How Obamacare is Creating Challenges for Medicare
As Obamacare shifts dollars from the fee for service sector, many Medicare supported device makers are realizing the challenges are bigger than most anticipated. Specifically, knee and hip device makers are facing hard questions on whether to raise prices or lose sales – and there are no guarantees either way.
Last week, we learned the U.S. Secretary of Health and Human Services submitted a proposal that included moving doctors and hospitals in 75 geographic areas to what it refers to as “bundled payments”. This means the hospital where surgeries occur would be “accountable for the quality and costs of the care for the entire episode of care – from the time of the surgery through 90 days after discharge.” Bundled payments are common with private insurers, including UnitedHealth Group, AETNA and Blue Cross/Blue Shield.
When payments are bundled, especially for knee and hip replacements, it’s the device makers and not the doctors who eat the profit losses. Doctors negotiate with the upper hand because they can simply choose the device maker with the lower price.
In 2013, hip and knee replacements cost Medicare more than $7 billion alone in hospital costs. Not only that, but the region of the country one lives in plays a big role in how both the procedures are done and the price tags. HHS Secretary Sylvia Burwell explains, “By focusing on episodes of care, rather than a piecemeal system, hospitals and physicians have an incentive to work together to deliver more effective and efficient care”.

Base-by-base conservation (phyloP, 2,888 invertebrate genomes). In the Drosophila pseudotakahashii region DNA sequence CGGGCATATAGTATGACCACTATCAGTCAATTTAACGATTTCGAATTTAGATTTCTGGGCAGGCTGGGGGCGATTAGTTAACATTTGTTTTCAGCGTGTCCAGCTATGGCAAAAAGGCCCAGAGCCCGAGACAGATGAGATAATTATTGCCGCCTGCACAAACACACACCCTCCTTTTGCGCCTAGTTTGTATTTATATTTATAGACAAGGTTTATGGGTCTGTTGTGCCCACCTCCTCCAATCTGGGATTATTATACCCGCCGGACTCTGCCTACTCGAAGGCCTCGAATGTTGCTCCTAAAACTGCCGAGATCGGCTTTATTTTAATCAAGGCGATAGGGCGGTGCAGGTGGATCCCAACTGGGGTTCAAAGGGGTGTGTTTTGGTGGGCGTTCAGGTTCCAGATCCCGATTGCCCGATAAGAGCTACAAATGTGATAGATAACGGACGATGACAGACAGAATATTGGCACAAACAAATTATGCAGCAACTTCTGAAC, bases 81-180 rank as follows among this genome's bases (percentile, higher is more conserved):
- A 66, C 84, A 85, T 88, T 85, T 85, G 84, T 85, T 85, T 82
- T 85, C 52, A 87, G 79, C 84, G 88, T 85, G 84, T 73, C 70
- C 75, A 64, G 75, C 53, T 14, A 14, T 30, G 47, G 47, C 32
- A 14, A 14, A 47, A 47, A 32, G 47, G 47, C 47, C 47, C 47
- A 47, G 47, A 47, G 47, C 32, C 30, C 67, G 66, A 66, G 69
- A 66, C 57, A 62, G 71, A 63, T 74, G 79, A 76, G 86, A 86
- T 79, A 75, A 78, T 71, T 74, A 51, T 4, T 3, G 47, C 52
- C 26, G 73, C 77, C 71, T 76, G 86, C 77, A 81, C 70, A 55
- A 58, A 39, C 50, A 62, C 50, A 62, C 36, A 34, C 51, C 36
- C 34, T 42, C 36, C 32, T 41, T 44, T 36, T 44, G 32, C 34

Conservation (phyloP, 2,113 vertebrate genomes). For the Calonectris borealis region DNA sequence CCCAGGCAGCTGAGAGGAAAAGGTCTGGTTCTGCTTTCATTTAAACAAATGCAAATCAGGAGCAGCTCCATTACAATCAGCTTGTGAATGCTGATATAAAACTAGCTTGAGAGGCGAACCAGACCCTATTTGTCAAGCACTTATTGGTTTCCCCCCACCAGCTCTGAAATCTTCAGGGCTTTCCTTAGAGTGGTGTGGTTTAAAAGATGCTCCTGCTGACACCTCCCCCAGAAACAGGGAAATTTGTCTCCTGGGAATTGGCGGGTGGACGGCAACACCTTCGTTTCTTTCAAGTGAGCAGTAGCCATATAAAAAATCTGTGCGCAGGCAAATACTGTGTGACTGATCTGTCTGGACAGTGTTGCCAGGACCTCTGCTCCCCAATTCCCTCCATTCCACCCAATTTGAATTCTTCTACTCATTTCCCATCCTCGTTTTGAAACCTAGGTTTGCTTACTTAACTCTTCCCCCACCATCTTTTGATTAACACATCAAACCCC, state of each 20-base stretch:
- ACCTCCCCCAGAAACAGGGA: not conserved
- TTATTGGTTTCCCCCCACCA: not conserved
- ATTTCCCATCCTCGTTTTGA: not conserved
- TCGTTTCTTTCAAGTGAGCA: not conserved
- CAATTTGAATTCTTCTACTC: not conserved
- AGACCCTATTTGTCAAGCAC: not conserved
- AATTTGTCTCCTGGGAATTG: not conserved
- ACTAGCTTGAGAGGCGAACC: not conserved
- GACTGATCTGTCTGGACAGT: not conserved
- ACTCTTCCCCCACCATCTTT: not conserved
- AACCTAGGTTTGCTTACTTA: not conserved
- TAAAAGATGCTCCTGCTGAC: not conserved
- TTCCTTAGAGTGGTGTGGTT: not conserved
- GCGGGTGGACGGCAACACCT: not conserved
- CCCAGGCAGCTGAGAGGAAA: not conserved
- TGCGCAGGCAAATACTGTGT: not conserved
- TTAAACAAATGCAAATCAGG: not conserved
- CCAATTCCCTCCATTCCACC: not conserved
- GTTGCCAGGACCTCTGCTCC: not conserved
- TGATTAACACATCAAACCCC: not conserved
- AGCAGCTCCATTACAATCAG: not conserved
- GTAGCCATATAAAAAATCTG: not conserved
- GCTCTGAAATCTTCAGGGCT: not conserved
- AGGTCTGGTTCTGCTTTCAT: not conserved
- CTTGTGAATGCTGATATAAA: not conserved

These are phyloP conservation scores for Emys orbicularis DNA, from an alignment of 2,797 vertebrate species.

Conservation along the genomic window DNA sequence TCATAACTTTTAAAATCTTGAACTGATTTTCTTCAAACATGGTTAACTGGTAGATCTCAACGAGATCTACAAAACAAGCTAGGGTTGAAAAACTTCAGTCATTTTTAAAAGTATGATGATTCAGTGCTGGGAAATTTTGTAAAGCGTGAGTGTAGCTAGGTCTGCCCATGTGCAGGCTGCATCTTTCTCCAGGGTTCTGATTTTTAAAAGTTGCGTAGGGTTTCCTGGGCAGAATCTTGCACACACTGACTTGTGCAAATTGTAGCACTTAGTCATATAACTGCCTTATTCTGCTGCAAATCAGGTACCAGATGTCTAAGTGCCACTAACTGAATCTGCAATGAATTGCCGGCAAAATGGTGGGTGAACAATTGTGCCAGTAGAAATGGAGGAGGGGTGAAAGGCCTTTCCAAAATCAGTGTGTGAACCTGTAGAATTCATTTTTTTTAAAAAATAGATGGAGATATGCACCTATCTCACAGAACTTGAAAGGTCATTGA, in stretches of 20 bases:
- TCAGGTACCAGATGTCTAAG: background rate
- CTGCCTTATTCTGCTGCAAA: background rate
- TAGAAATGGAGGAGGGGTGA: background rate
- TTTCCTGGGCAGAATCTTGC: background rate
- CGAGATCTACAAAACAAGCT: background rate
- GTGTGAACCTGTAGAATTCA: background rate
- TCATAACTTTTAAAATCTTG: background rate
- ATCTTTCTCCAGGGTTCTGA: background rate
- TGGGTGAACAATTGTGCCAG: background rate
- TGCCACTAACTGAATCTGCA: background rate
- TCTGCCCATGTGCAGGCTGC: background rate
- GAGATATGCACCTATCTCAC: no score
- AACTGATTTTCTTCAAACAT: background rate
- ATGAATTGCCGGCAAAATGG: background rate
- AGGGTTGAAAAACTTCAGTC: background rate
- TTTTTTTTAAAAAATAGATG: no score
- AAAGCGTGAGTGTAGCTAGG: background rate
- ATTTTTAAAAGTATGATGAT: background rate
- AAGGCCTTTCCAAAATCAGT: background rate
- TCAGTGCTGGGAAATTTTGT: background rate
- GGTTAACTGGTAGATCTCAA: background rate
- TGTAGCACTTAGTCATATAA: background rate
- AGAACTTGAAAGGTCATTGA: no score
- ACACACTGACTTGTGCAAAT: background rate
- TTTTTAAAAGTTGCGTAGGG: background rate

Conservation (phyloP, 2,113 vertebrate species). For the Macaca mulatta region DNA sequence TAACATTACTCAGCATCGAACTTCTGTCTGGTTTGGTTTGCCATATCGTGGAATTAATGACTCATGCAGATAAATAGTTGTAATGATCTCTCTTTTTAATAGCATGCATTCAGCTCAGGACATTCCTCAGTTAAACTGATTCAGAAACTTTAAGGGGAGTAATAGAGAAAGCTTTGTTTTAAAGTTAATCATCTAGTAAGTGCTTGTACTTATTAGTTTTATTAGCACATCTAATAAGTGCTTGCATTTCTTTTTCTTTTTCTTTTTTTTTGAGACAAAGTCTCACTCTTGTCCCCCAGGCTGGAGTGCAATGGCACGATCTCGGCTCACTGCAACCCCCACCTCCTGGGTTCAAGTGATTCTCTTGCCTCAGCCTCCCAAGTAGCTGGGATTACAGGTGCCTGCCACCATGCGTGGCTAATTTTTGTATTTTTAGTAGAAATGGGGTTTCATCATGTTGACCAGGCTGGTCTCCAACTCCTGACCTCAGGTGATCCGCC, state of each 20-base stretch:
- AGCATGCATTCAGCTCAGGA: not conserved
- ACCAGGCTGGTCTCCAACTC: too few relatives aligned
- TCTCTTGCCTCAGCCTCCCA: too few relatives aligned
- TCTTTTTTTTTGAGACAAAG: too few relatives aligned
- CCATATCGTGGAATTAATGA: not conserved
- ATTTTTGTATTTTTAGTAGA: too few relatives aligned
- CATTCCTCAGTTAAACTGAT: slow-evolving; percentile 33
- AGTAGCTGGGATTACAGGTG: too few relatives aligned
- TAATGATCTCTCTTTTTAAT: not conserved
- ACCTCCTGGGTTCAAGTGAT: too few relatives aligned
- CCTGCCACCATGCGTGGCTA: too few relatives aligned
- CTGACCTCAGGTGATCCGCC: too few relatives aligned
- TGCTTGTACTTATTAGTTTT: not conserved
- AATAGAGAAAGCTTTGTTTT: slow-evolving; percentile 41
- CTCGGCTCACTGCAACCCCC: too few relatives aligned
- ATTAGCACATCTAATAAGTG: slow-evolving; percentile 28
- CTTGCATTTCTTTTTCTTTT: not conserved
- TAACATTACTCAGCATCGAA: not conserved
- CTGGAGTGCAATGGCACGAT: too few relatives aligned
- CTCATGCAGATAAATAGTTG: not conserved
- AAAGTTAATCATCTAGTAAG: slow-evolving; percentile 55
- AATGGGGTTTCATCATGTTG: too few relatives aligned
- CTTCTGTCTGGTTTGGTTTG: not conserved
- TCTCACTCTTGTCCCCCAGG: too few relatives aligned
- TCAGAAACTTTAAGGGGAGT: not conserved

While pricing is always important, families are always more interested in the health and safety of their elderly loved ones. Doctors understand this; they too simply want what’s best for their patients. Many are looking towards shared savings to meet those challenges.
These alternatives mean doctors can reap higher payments if prices go down on the devices used in the procedures. This means surgeons can still use the devices they want and benefit financially under a bundled payment arrangement even as fee-for-service medicine goes away. The bundled payment option has meant new conversations as doctors are now discussing with manufacturers ways to keep costs lower. This means better all-around care for clients.
Quality over Quantity
The government says it’s focused on “quality over quantity” and this is a better way of achieving that. “This model will incentivize providing patients with the right care the first time and finding better ways to help them recover successfully. It will reward providers and doctors for helping patients get and stay healthy. And it’s what we hear that many doctors and providers want – to be able to give the best care possible to their patients,” says Burwell.
To learn more about qualifying for Medicare and/or Medicaid, visit our website at www.zimmerlawfirm.com, or contact our offices today. We can help you and your loved one navigate the sometimes overwhelming process of these programs.